There is nothing more shocking than looking over at your furry friend, only to discover a stream of blood trickling from their nose.
While we know we can get nosebleeds from common irritants like allergies or dry skin, it is not as straightforward for our canine companions.
So why is your dog bleeding from the nose, and what could this mean for them going forward?
In this article we will introduce you to the details of nosebleeds in dogs, and help you better understand the many factors behind this strange occurrence.
Do Dogs Get Nosebleeds?
Yes, our dogs can get nosebleeds just like you and I can.
Nosebleeds in dogs, or epistaxis, can occur suddenly in an otherwise healthy furry friend.
Their occurrence is often startling and concerning for the pet owner, as it is not every day that you see a stream of blood falling from your pup’s snout.
While nosebleeds in dogs can occur for benign reasons just like they can in humans, it’s still important to take notice and offer immediate care.
Some nosebleeds in dogs develop as a result of underlying illness, so it’s important to take each nosebleed seriously.
Is your dog bleeding on top of the nose, check out Kennel Nose in Dogs.
Are Nosebleeds An Emergency In Dogs?
As we mentioned above, some nosebleeds in dogs are completely harmless.
Dogs can bump their nose on random objects just like you and I can, causing their snout to bleed unexpectedly.
However, if your dog’s nose bleed develops without an obvious cause, it is always possible that it is a result of an underlying health complication.
These factors range from mild illness to serious medical threats, so we always suggest reaching out to your vet with each unexplained nosebleed.
Any nosebleed that will not stop should also be considered an emergency, even if it is a result of a trauma you witnessed.
Dogs can lose a large amount of blood if their nose continues to bleed, especially if their trauma caused significant injury to the area.
Signs Of A Nosebleed In Dogs
The blood coming from your dog’s nose may be an obvious symptom, but there are other signs of a nosebleed to be on the lookout for as well.
You may not catch your dog while they are having an active nosebleed, so it’s important to be aware of both the subtle signs and the signs in the aftermath.
Some of the most common symptoms of a nosebleed in dogs include:
- A flow or drips of blood coming from your dog’s nasal area
- Crusted blood around your dog’s nostrils, or even the area surrounding the nose
- Pawing at the nose or face
- Swelling of your dog’s nose or face
- Trauma or injury to the face or nose
- Vomit that contains blood or is dark in color
- Tiny drops of blood found around your home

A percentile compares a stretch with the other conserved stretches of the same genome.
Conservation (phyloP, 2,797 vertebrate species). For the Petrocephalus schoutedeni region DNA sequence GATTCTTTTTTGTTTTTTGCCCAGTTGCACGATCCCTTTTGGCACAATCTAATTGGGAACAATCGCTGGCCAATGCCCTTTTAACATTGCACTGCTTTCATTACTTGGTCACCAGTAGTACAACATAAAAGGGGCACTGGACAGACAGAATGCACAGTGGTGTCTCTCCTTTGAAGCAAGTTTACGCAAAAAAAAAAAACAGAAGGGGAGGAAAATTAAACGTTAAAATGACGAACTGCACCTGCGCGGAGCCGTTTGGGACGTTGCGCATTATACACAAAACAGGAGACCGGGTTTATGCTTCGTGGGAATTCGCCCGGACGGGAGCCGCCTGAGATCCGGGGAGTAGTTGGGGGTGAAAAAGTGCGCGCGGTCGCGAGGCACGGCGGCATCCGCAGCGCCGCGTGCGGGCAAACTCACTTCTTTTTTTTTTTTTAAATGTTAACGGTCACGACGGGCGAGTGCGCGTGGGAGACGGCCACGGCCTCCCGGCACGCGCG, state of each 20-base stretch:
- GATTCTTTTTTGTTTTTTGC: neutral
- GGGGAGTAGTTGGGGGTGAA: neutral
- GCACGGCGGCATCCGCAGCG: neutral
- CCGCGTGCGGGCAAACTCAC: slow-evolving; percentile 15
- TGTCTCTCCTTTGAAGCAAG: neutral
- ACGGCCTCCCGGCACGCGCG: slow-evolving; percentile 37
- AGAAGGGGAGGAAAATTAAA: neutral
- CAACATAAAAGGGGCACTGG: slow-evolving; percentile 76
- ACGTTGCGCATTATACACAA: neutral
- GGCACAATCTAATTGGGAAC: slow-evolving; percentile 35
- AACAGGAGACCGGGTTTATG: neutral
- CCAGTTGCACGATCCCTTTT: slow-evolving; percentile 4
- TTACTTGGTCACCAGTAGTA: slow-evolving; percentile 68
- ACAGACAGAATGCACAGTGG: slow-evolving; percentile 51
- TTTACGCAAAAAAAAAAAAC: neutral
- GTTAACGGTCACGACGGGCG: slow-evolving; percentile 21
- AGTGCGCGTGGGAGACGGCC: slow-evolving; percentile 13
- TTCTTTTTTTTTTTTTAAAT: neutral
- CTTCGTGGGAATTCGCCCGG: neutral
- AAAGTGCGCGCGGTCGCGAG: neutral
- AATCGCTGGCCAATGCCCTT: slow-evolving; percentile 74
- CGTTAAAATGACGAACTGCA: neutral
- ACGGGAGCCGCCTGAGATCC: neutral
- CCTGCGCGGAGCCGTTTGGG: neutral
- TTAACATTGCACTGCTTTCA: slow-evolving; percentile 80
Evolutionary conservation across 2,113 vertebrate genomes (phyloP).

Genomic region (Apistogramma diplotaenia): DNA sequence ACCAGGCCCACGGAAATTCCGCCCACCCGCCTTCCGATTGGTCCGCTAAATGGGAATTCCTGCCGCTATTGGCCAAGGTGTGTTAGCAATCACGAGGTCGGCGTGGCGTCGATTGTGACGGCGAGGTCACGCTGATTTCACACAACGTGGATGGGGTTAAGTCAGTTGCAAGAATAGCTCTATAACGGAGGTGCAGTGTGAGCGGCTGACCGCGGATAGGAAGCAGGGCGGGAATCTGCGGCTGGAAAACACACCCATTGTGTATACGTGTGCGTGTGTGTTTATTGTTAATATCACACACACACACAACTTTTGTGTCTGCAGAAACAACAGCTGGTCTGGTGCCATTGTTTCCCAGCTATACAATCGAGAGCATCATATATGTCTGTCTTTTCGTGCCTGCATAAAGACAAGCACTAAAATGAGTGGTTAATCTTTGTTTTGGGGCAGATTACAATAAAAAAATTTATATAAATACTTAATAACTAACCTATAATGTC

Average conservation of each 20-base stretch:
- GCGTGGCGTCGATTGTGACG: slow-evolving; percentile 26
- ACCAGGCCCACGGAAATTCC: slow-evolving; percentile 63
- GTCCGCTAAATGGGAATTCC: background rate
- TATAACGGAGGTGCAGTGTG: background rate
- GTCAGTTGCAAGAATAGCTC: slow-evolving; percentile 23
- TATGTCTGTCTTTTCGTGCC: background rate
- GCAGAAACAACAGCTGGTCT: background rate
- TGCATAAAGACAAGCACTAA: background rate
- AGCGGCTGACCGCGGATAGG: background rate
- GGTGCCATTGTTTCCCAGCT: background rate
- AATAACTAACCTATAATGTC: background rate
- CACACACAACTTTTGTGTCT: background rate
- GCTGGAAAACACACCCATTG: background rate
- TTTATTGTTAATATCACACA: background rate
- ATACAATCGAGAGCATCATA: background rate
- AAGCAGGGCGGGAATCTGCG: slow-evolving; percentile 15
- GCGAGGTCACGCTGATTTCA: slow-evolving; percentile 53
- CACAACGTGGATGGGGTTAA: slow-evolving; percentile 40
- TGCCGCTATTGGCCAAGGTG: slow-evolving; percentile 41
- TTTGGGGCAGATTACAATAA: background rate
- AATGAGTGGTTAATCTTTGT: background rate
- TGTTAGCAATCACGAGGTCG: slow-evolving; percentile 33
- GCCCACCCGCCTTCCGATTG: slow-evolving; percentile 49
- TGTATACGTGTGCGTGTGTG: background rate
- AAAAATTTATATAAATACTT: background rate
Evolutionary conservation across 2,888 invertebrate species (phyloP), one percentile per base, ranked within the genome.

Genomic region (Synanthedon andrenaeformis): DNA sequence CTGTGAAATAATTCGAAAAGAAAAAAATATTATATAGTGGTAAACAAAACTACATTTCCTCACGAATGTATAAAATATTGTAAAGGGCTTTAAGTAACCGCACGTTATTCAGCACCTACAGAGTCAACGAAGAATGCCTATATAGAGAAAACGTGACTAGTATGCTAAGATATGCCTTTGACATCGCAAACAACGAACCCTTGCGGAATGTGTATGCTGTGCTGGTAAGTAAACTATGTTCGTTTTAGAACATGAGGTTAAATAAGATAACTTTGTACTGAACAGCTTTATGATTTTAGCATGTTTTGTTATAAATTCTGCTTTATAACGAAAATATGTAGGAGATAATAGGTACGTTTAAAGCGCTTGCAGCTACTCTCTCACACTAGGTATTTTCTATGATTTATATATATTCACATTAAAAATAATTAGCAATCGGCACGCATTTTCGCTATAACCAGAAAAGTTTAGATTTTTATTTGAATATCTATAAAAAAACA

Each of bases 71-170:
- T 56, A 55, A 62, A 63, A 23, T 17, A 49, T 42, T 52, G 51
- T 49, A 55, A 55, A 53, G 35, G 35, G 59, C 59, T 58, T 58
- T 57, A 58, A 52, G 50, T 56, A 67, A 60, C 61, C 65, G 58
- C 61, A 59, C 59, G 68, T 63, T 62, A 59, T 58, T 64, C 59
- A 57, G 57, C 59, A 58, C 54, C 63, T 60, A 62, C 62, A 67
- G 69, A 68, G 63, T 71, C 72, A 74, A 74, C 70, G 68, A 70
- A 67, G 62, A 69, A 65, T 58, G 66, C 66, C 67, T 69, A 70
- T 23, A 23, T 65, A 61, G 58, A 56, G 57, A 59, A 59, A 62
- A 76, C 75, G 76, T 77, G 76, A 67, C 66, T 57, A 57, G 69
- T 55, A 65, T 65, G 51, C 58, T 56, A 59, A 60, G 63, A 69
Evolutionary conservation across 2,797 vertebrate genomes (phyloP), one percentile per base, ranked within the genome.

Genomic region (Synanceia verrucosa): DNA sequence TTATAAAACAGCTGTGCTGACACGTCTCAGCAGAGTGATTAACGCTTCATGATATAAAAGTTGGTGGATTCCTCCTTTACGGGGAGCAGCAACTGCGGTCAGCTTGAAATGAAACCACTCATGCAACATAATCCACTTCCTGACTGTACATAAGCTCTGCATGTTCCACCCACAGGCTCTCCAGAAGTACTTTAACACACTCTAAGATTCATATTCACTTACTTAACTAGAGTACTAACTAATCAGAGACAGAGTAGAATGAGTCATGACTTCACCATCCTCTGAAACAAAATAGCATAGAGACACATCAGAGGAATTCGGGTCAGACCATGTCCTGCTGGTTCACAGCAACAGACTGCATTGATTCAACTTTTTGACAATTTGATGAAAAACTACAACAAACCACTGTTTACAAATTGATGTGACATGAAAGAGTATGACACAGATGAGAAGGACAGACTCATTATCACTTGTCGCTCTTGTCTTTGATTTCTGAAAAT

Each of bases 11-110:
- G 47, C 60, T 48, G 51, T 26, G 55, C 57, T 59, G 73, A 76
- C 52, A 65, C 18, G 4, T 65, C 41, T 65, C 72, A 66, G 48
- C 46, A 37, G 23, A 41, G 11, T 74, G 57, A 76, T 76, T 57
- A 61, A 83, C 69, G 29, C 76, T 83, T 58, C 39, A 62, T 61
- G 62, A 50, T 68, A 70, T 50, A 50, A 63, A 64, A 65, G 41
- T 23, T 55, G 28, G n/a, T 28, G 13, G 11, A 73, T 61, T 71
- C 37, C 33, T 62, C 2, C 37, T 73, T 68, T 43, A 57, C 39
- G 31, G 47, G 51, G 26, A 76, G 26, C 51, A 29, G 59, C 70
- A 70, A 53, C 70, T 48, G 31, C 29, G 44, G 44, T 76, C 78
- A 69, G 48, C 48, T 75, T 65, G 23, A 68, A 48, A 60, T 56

If your dog is experiencing any of the above symptoms, we always suggest reaching out to your veterinarian for further guidance.
Even if you have just witnessed a trauma that caused your dog’s nose to bleed, your vet can still offer you instructions based on the situation.
No matter what, speaking with your vet is always the best solution.
My Dog’s Nose Is Bleeding, What Should I Do?
If your canine friend suddenly begins to bleed from the nose, you are likely wondering how you should best jump into action.
While we still suggest reaching out to your vet once the bleeding is under control, there are a few first aid options that you can administer at home.
At home first aid for a dog with a nosebleed can include:
- Look for any obvious trauma to your dog’s nose or facial region. If you do find any obvious injuries, you can focus on these areas to stop the bleeding.
- If your dog will allow it, try to look around the nose and in the mouth for any hidden injuries. This will help you in describing any injuries to your vet.
- Be sure to keep your dog as calm as possible while you attempt to stop the bleed. The higher their blood pressure from excitement, the harder it will be to stop the bleeding.
- Attempt to place an ice pack on your dog’s nose, as this can help to restrict the blood vessels in the area. If it is successful, the bleeding could stop within 10-15 minutes.
- Monitor your dog for any sign of respiratory distress, as blood from the nose can begin to pool in the back of their throat.
- If you think you have your dog’s bleeding under control, give your vet a call. If you cannot get the bleeding to stop, head to your closest animal hospital.
If you are unable to offer first aid at home for any reason, we suggest heading to your closest animal hospital for assistance.
What NOT To Do When Your Dog Has A Nosebleed
When researching nosebleed first aid for dogs, you may come across an array of suggestions that are actually dangerous.
Some websites suggest everything from pouring baking soda into your dog’s nose to giving Tylenol, which can only result in further trauma to your pup.
It’s important to avoid any form of first aid that does not involve simple ice packs or light pressure.
If you ever come across advice outside of these options, you always ask your vet for approval first.
7 Common Reasons Why Your Dog Has A Nose Bleed
Part of what makes a canine nose bleed an emergency is the fact that it can point to serious illness.
Some nosebleeds will be a result of minor complications and injuries, while others will develop with major underlying disorders.
While you should always seek veterinary advice to determine the cause of your dog’s nosebleed, let’s discuss some of the most common factors below.
If your dog sustains any type of blow to the face or head, they can easily develop a nosebleed.
This can occur as a result of a laceration on or in the nose, as well as inflammation in the nasal passage from the injury.
Nasal passage inflammation